Ian Rankin's police procedurals have earned the Scottish novelist international success and critical acclaim, but when it comes to getting his special edition of the new Radiohead album, Rankin is at the mercy of faceless international shipping conglomerates and the band's haphazard distribution strategy just like the rest of us.

Rankin details the mystery surrounding the whereabouts of his "deluxe vinyl edition" of Radiohead's The King of Limbs in a 1500-word article for The Quietus. Those expecting Rankin's usual mix of brutal action, dense plotting, and clear-eyed commentary on the state of modern Edinburgh will be disappointed, but it really is a detective story, albeit one where the detective is a man who orders a record, doesn't get it, and spends a lot of time on the phone and online trying to find out why. It all started innocently enough back in April. Rankin writes:

By mid-May, I began to feel that something was amiss. Vinyl copies were in the shops, and secondhand copies of the deluxe edition were on sale on eBay. I knew from the online community that packages had been dropping into letterboxes around the world, but where was mine? ... I began to use Twitter to ask if anyone else had experienced problems. Some people had received their copies on time. Others were still waiting. Some had experienced delivery problems but had prevailed. I still felt lost. There was just me, the non-delivery, and an automated website that was proving useless. I tried both the Radiohead and King of Limbs Twitter pages, leaving messages, but no-one got back to me. Frustrated, I joined the official Radiohead online ‘fan club’, meaning I could send an actual e-mail to someone voicing my complaint. Again, silence was all.

Fortunately, I know a few people in the music world. I asked The Quietus if they could shed any light. They managed to talk to an Actual Human Being somewhere in the Radiohead Corporate Universe. The album had been delivered, I was told. The courier had tried on April 28th, but with no success. They’d tried again on May 9th and someone had signed for the package.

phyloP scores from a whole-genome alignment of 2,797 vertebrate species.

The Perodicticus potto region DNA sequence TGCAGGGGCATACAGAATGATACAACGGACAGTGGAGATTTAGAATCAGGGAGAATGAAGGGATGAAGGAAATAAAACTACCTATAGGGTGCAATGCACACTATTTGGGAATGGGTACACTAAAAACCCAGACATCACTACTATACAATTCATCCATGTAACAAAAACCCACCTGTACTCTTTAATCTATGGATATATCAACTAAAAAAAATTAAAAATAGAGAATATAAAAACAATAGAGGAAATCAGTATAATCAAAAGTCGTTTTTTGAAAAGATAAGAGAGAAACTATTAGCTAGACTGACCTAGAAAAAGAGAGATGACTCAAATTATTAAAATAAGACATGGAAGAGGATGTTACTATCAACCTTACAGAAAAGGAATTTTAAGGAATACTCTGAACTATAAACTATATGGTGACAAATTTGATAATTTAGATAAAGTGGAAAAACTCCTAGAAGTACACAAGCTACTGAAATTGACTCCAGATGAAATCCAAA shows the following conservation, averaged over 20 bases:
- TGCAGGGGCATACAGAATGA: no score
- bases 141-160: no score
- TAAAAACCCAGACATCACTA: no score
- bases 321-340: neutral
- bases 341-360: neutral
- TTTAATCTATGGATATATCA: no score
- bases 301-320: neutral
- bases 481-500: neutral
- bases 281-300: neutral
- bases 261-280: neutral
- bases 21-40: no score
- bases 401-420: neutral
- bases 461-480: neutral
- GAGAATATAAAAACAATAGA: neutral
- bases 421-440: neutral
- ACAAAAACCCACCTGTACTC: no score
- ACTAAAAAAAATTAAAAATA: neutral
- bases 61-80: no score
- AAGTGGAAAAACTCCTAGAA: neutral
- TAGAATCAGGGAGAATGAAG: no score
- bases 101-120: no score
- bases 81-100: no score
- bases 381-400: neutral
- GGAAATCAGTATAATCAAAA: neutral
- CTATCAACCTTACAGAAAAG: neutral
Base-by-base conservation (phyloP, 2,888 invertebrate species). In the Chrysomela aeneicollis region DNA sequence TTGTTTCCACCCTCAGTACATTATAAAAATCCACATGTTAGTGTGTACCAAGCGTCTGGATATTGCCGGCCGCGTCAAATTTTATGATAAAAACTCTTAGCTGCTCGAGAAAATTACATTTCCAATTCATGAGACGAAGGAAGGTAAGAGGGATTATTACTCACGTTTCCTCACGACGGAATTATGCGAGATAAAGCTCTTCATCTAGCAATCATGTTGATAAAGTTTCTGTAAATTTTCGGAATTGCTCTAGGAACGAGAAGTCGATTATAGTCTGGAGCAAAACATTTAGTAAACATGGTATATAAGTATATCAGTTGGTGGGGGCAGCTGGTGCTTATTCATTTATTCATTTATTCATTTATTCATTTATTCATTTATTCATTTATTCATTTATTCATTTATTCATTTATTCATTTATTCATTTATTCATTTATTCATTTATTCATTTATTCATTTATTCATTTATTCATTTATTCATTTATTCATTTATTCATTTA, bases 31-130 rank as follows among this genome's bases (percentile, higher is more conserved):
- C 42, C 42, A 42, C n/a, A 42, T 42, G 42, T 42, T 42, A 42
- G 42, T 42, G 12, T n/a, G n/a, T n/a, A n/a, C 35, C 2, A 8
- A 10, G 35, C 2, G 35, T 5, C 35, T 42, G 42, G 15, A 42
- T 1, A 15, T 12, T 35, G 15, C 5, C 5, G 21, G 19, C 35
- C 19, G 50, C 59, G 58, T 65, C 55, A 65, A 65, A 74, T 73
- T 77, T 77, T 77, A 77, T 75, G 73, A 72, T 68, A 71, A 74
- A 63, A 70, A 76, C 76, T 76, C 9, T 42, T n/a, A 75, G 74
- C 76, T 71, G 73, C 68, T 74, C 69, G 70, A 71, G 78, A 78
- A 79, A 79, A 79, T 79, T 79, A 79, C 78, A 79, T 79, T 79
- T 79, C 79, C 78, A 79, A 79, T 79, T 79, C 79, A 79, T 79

But Rankin knows for a fact he was home those two days and never once left the house. Wait, there's more. After being told to speak to someone named Yodel, which turns out to be the company DHL uses for subcontracting, Rankin comes to this:

The package had been delivered and signed for. ‘Do you have a name?’ I asked, ‘of the person who signed for it?’ The answer came eventually: the mysterious Mr, Mrs or Ms Macrury.
Macrury.
Macrury.
MacRury maybe?

No Macrurys or MacRurys in this house. No Macrurys or MacRurys in this street. ... But at 3.05pm on May 9th, he or she had signed for my package and taken delivery of The King of Limbs. That was the story. ‘What can I do?’ I asked the nice man from Yodel or YoDel. ‘You need to contact the supplier and get them to initiate a search.’

‘I can’t. It’s just an automated system on a website.’
‘No e-mail or phone number?’
‘No.’
‘No postal address?’
‘No.’
‘Well, you need to contact them.’

Needless to say, he wasn't able to. That's where things stand now. Rankin's album-less and disillusioned with his favorite band for going down the road of automated systems and shoddy record-keeping in their attempt "to set themselves up as a cottage industry paid for by the fans and in tune with those fans." But there's a half-happy ending:

Having told The Quietus (and my Twitter allies) that I would be writing about this whole episode today, I’ve just received an e-mail. It tells me a copy of The King of Limbs will be with me tomorrow. Thanks, Radiohead. Feel free to close the stable door. And go fetch a lasso while you’re at it.

And that's the latest from mystery writer Ian Rankin. We wonder who might play Thom Yorke in the gripping movie adaptation.